TORONTO — Lawyers representing former Ashley Madison users who are suing the company for last summer’s data breach can’t use leaked internal emails and documents to make their case, a Missouri judge has ruled.
In an April 29 order, judge John Ross ruled in favour of a motion from Ashley Madison parent company Avid Life Media Inc.’s lawyers, who argued that citing the leaked documents would be unethical and harmful to users whose privacy was breached. Ross also prohibited plaintiffs’ counsel from referring to media reports quoting the leaked documents.
“However distasteful it may be that some of the email communications between Avid and its counsel may show wrongful or inappropriate conduct, the Court cannot and will not allow Plaintiffs to take advantage of the work of hackers to access documents outside the context of formal discovery,” Ross wrote in the order. “To do so would taint these proceedings and, if left unremedied, potentially undermine the integrity of the judicial process.”
Inside Ashley Madison: Calls from crying spouses, fake profiles and the hack that changed everythingFormer Ashley Madison CEO touts ‘philanthropic generosity’ as he looks for work with new websiteThe women who fooled everyone by pretending to be executives at Ashley Madison’s sister websites
Last summer, hackers dumped Ashley Madison’s user database online, exposing the personal information of people who had signed up in search of an affair. In a separate leak, they also released the contents of then-chief executive Noel Biderman’s email account, which contained sensitive internal documents and correspondence.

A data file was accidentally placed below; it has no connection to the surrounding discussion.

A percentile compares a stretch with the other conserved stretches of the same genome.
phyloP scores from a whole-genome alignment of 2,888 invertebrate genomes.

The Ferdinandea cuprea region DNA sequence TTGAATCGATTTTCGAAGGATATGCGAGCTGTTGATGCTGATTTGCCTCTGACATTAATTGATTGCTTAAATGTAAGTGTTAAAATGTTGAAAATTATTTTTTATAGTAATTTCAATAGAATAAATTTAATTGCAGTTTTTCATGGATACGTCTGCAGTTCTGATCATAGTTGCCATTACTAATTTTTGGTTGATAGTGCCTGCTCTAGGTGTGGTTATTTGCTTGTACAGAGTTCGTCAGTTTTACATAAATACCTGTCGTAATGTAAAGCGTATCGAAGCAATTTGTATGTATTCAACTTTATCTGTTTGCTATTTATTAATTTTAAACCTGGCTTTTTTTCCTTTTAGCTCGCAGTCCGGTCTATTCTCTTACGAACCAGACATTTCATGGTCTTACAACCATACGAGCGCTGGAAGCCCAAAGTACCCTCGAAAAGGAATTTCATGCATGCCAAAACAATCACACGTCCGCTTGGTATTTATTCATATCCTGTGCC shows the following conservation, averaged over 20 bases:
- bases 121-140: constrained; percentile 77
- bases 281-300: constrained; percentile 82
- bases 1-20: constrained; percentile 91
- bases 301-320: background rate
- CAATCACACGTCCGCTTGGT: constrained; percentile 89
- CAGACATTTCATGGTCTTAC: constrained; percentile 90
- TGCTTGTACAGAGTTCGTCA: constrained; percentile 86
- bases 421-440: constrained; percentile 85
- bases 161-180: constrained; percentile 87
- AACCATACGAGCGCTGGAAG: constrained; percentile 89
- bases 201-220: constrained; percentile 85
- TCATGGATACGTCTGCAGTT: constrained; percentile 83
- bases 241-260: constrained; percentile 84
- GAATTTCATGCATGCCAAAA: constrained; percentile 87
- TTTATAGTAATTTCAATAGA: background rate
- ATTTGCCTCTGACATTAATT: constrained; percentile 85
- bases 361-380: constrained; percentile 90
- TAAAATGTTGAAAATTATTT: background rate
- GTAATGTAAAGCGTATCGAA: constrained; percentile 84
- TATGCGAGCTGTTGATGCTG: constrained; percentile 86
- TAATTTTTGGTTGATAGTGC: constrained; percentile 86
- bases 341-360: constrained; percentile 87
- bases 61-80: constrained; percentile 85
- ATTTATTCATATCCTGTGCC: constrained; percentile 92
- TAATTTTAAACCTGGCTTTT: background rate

Michael Crystal, a class action lawyer at Spiteri & Ursulak LLP who specializes in privacy and data breaches, said this issue has yet to be tested in court in Canada. In the U.S., the order sets an important precedent that will make it more difficult for the victims of corporate data breaches to seek redress, he said.
“It is a game-changer,” he said. “It penalizes those who suffered a privacy breach.”
Lawyers for the plaintiffs will have to rely on documents they can obtain through discovery to support their lawsuit, which they hope to certify as a class action. That means emails between Avid Life Media executives and the company’s lawyers released by the hackers will almost certainly be excluded under solicitor-client privilege.
Those emails include correspondence between Biderman and lawyers about how to avoid legal trouble over the computer-generated messages sent to male Ashley Madison users, which were meant to make them think they were talking to a woman interested in a tryst so they would spend more money on the site. They also include internal discussion of corporate data security.
Avid Life’s lawyers argued the emails and documents were stolen, making it unethical and unfair for the plaintiffs’ lawyers to use them to build their case. Three former Ashley Madison users who are not part of the proposed class action filed a memorandum in support of the defendants’ motion, arguing it would encourage further dissemination of their personal information if the judge ruled the hacked data and documents are part of the public domain.
Lawyers for the plaintiffs responded by arguing the documents and media reports quoting them are already freely available to anyone with an Internet connection. “Plaintiffs and their attorneys, who played no role in obtaining or publishing the documents, are entitled to rely on this public information in preparing their pleadings,” they wrote.
The order was the second blow to the plaintiffs in less than a month. On April 6, Ross ruled that former Ashley Madison users who want to participate in the lawsuit must use their real names.
Avid Life Media, its lead lawyers, and the lead lawyers for the plaintiffs in the lawsuit did not respond to requests for comment.